It’s cool how you stopped the sun and the moon for almost a full day so that Joshua could finish slaughtering the Amorites before it got too dark; and you must have been grinning from ear to ear when you reminded him that you  had killed more Amorites with hailstones, as they were trying to escape, than he’d killed with the sword! I bet that put him  in his place. Didn’t you do the same thing in Egypt, a few years before, to the people and cattle, and call it a ‘plague’? Must be one of your favorite party tricks, huh?

I love the story you told about David and Goliath. I remember once throwing a stone at another kid – a nemesis of mine – but I was only five years old and missed my target. Instead, I broke the front window of his house. Then, I ran home in terror and hid in the ‘coal hole’ under the stairs of my grandparents’ house, waiting for the knock on the front door. It was the longest 45 seconds of my life. I’m lucky I don’t have PTSD from that one!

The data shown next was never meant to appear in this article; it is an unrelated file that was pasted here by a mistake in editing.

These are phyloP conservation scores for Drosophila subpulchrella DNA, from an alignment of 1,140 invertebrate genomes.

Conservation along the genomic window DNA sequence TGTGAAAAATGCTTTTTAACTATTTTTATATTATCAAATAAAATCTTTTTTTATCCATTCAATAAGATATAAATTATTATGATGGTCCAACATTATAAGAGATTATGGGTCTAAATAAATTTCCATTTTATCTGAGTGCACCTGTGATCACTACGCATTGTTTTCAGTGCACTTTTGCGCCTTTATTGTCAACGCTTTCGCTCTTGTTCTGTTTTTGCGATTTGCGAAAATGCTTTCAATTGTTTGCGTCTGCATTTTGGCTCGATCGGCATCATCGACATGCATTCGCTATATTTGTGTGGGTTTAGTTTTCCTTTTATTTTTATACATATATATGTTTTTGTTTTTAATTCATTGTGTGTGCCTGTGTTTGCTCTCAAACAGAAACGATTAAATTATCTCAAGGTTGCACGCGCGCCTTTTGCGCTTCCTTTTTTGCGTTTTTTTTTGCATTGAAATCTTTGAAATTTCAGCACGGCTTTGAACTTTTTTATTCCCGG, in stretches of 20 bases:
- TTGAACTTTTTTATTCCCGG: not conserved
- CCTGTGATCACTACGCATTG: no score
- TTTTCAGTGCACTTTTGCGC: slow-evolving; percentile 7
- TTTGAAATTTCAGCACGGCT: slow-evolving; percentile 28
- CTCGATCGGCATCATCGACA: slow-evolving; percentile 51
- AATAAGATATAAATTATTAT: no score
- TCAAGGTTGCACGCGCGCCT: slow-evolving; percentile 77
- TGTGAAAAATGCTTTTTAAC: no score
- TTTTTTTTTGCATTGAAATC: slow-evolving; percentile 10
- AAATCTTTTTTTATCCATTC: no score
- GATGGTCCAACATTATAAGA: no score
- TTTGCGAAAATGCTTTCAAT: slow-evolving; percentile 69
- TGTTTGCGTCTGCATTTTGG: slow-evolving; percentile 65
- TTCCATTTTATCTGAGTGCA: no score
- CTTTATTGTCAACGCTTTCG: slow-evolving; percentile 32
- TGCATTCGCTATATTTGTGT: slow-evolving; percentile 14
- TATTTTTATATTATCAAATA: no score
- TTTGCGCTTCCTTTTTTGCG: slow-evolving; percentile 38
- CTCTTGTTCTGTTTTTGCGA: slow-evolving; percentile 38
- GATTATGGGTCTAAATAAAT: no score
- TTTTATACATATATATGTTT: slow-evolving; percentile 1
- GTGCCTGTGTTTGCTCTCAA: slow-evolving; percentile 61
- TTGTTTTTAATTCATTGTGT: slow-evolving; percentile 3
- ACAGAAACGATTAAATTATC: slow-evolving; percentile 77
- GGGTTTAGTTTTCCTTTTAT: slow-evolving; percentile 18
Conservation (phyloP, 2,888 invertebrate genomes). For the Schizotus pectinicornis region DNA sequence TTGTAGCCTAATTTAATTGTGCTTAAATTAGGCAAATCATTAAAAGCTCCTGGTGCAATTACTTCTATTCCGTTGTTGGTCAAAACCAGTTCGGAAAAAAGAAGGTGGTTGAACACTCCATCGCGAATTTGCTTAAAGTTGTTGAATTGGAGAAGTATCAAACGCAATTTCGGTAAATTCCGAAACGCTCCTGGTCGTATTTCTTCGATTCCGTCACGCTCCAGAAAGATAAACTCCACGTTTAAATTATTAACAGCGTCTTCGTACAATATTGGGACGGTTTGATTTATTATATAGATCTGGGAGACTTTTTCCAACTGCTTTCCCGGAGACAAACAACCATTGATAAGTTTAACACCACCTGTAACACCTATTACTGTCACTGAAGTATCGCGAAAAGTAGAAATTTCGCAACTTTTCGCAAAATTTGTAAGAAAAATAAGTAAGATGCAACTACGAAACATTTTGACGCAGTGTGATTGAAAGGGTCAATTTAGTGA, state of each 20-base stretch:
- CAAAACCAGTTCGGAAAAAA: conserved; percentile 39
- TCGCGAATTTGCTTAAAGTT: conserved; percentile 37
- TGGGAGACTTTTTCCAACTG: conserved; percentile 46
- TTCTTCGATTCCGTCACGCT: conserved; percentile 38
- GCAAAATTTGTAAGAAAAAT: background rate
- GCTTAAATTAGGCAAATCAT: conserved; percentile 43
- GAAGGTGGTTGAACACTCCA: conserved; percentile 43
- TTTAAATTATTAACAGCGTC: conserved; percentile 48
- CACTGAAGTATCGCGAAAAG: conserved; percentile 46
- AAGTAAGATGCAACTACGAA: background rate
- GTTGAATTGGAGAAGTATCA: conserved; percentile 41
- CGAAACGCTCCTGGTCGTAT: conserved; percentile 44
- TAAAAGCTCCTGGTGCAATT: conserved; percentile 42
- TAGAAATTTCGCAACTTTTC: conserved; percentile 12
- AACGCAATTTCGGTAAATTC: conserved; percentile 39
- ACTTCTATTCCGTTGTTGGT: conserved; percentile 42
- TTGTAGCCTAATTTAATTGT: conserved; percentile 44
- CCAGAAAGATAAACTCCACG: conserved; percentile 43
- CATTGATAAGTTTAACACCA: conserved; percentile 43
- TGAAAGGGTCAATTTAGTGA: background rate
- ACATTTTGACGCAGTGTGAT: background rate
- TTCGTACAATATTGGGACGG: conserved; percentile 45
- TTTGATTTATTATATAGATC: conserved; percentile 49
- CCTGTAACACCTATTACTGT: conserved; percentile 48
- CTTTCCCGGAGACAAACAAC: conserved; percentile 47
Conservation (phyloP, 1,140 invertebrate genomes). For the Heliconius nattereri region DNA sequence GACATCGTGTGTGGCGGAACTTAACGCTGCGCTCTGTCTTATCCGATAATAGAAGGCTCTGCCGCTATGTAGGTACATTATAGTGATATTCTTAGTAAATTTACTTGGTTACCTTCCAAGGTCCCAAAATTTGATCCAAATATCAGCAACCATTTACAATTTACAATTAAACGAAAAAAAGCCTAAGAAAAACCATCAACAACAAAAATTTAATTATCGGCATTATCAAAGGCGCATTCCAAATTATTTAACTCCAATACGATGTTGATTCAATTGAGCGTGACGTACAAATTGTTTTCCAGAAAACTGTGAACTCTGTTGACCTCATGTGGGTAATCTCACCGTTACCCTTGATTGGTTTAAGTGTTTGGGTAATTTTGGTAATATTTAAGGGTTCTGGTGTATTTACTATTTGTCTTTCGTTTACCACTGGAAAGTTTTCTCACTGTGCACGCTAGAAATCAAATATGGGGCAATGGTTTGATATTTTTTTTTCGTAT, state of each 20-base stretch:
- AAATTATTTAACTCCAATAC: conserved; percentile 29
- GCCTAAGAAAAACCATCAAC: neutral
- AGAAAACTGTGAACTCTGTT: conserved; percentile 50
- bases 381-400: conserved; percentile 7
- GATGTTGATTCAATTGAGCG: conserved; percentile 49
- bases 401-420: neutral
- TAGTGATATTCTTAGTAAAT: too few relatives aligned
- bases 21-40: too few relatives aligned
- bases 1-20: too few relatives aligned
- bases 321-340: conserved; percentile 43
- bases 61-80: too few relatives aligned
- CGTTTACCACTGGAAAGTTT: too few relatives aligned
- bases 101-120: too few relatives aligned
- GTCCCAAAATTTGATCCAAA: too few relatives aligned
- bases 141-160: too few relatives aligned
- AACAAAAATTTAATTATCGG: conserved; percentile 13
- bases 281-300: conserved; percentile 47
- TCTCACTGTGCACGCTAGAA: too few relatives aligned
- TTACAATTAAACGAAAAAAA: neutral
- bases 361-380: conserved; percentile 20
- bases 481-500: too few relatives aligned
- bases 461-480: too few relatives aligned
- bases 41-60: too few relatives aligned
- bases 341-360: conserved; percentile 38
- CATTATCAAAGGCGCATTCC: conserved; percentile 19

And then there was Solomon – the wisest man who ever lived; with his 300 wives and 700 concubines; or was it 700 wives and 300 concubines? What’s a concubine? It’s sad that the Israelites got murdered by the Assyrians and the Babylonians for not following your laws but it was masterful the way you used other gods to punish your own people and then persuaded still other gods to kill the other gods that you’d used to punish your own people for ignoring what you told them about not following other gods.